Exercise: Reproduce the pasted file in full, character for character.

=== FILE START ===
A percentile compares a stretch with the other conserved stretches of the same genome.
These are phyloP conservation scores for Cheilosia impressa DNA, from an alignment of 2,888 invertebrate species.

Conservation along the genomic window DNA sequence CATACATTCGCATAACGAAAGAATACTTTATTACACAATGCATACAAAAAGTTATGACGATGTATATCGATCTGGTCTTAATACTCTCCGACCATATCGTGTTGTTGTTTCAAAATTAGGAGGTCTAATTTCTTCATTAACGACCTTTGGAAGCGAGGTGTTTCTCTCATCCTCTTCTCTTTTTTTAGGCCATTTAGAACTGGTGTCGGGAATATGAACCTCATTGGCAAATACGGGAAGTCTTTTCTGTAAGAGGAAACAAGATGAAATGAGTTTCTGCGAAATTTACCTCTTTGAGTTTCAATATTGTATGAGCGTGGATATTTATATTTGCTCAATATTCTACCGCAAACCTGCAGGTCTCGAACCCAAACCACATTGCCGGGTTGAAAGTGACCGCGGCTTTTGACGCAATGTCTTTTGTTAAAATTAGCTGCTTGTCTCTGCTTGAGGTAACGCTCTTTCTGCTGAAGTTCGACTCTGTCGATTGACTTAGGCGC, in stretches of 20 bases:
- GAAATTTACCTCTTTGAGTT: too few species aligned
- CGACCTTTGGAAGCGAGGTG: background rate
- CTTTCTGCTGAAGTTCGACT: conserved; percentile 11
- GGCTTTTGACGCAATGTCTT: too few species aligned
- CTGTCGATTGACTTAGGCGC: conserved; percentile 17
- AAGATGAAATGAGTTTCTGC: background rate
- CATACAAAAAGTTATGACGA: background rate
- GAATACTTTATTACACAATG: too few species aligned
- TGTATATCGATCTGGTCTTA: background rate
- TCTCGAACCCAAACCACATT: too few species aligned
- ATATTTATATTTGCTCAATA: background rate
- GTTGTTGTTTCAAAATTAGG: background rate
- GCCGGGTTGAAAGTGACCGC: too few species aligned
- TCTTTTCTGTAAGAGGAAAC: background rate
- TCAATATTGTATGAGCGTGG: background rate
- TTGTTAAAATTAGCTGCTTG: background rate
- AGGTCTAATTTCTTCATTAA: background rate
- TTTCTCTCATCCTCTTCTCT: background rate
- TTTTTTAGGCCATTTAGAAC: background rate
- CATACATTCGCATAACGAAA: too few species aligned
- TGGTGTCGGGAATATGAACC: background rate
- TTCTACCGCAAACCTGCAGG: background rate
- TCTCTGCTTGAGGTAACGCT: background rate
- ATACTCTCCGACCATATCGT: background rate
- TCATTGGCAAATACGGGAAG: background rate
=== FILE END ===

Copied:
A percentile compares a stretch with the other conserved stretches of the same genome.
These are phyloP conservation scores for Cheilosia impressa DNA, from an alignment of 2,888 invertebrate species.

Conservation along the genomic window DNA sequence CATACATTCGCATAACGAAAGAATACTTTATTACACAATGCATACAAAAAGTTATGACGATGTATATCGATCTGGTCTTAATACTCTCCGACCATATCGTGTTGTTGTTTCAAAATTAGGAGGTCTAATTTCTTCATTAACGACCTTTGGAAGCGAGGTGTTTCTCTCATCCTCTTCTCTTTTTTTAGGCCATTTAGAACTGGTGTCGGGAATATGAACCTCATTGGCAAATACGGGAAGTCTTTTCTGTAAGAGGAAACAAGATGAAATGAGTTTCTGCGAAATTTACCTCTTTGAGTTTCAATATTGTATGAGCGTGGATATTTATATTTGCTCAATATTCTACCGCAAACCTGCAGGTCTCGAACCCAAACCACATTGCCGGGTTGAAAGTGACCGCGGCTTTTGACGCAATGTCTTTTGTTAAAATTAGCTGCTTGTCTCTGCTTGAGGTAACGCTCTTTCTGCTGAAGTTCGACTCTGTCGATTGACTTAGGCGC, in stretches of 20 bases:
- GAAATTTACCTCTTTGAGTT: too few species aligned
- CGACCTTTGGAAGCGAGGTG: background rate
- CTTTCTGCTGAAGTTCGACT: conserved; percentile 11
- GGCTTTTGACGCAATGTCTT: too few species aligned
- CTGTCGATTGACTTAGGCGC: conserved; percentile 17
- AAGATGAAATGAGTTTCTGC: background rate
- CATACAAAAAGTTATGACGA: background rate
- GAATACTTTATTACACAATG: too few species aligned
- TGTATATCGATCTGGTCTTA: background rate
- TCTCGAACCCAAACCACATT: too few species aligned
- ATATTTATATTTGCTCAATA: background rate
- GTTGTTGTTTCAAAATTAGG: background rate
- GCCGGGTTGAAAGTGACCGC: too few species aligned
- TCTTTTCTGTAAGAGGAAAC: background rate
- TCAATATTGTATGAGCGTGG: background rate
- TTGTTAAAATTAGCTGCTTG: background rate
- AGGTCTAATTTCTTCATTAA: background rate
- TTTCTCTCATCCTCTTCTCT: background rate
- TTTTTTAGGCCATTTAGAAC: background rate
- CATACATTCGCATAACGAAA: too few species aligned
- TGGTGTCGGGAATATGAACC: background rate
- TTCTACCGCAAACCTGCAGG: background rate
- TCTCTGCTTGAGGTAACGCT: background rate
- ATACTCTCCGACCATATCGT: background rate
- TCATTGGCAAATACGGGAAG: background rate